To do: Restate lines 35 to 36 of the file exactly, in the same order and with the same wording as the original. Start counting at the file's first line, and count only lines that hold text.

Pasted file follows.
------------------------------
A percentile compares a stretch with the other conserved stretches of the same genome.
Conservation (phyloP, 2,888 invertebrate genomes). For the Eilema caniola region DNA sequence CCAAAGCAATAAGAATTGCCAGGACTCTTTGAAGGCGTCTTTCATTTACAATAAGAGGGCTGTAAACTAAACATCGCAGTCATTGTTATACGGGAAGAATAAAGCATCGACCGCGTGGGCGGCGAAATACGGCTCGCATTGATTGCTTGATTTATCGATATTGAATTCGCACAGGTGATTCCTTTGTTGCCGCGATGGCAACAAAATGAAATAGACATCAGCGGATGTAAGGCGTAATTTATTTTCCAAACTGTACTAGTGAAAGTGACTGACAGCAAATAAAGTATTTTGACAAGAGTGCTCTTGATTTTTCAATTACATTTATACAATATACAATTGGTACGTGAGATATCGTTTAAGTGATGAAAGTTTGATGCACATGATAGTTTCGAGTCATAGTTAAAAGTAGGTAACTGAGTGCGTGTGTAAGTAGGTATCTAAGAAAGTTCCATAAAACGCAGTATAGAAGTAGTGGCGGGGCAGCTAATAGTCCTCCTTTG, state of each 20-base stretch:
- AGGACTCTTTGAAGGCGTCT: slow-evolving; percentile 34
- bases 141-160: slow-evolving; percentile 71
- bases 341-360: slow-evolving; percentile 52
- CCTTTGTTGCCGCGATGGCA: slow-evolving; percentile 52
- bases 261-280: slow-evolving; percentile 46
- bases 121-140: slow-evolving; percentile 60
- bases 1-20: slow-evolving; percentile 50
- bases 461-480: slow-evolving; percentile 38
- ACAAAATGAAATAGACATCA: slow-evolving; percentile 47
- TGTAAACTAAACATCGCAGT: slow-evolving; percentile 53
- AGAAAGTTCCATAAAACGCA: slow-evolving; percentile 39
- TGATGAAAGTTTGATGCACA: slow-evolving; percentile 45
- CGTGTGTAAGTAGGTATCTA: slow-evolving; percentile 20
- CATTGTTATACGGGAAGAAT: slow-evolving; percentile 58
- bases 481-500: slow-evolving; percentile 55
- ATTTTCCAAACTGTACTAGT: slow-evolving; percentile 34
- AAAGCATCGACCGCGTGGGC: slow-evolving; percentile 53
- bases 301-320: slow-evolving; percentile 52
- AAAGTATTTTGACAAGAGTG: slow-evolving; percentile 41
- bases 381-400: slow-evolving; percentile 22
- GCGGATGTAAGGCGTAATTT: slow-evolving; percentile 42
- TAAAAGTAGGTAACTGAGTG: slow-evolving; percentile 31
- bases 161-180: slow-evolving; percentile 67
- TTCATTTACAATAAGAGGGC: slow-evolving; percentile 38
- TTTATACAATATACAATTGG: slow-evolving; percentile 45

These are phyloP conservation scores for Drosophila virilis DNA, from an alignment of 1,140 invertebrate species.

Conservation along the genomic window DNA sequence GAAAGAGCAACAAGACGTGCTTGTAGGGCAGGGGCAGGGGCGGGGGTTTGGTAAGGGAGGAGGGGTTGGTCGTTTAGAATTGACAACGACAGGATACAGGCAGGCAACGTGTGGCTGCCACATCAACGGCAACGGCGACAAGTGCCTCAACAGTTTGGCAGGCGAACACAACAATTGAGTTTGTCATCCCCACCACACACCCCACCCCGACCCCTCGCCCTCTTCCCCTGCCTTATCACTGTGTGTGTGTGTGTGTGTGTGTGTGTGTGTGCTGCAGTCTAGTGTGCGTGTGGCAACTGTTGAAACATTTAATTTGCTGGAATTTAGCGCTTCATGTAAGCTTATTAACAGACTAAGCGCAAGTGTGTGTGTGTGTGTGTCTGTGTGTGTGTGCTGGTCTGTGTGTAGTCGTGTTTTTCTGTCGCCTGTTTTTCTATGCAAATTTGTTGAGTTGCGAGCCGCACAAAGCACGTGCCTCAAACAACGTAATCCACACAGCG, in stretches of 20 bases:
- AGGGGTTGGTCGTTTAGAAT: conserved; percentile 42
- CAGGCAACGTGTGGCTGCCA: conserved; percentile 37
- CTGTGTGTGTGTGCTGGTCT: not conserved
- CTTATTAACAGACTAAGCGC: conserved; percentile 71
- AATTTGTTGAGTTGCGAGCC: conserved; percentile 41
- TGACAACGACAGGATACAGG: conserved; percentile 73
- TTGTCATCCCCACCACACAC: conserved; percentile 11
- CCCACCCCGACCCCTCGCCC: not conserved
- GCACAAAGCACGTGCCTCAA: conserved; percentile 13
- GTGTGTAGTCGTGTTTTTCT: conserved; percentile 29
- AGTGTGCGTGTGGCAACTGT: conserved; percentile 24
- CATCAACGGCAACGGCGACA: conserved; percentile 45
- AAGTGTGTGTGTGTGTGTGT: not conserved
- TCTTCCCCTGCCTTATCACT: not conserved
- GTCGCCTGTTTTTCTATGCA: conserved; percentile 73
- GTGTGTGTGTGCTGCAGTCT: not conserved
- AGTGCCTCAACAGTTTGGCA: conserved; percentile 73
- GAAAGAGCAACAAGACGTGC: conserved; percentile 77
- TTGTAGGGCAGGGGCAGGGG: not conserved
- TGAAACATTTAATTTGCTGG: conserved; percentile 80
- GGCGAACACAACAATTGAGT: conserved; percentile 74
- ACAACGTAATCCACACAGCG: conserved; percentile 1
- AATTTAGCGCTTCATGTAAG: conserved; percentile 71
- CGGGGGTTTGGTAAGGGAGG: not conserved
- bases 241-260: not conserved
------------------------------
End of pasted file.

- TGACAACGACAGGATACAGG: conserved; percentile 73
- TTGTCATCCCCACCACACAC: conserved; percentile 11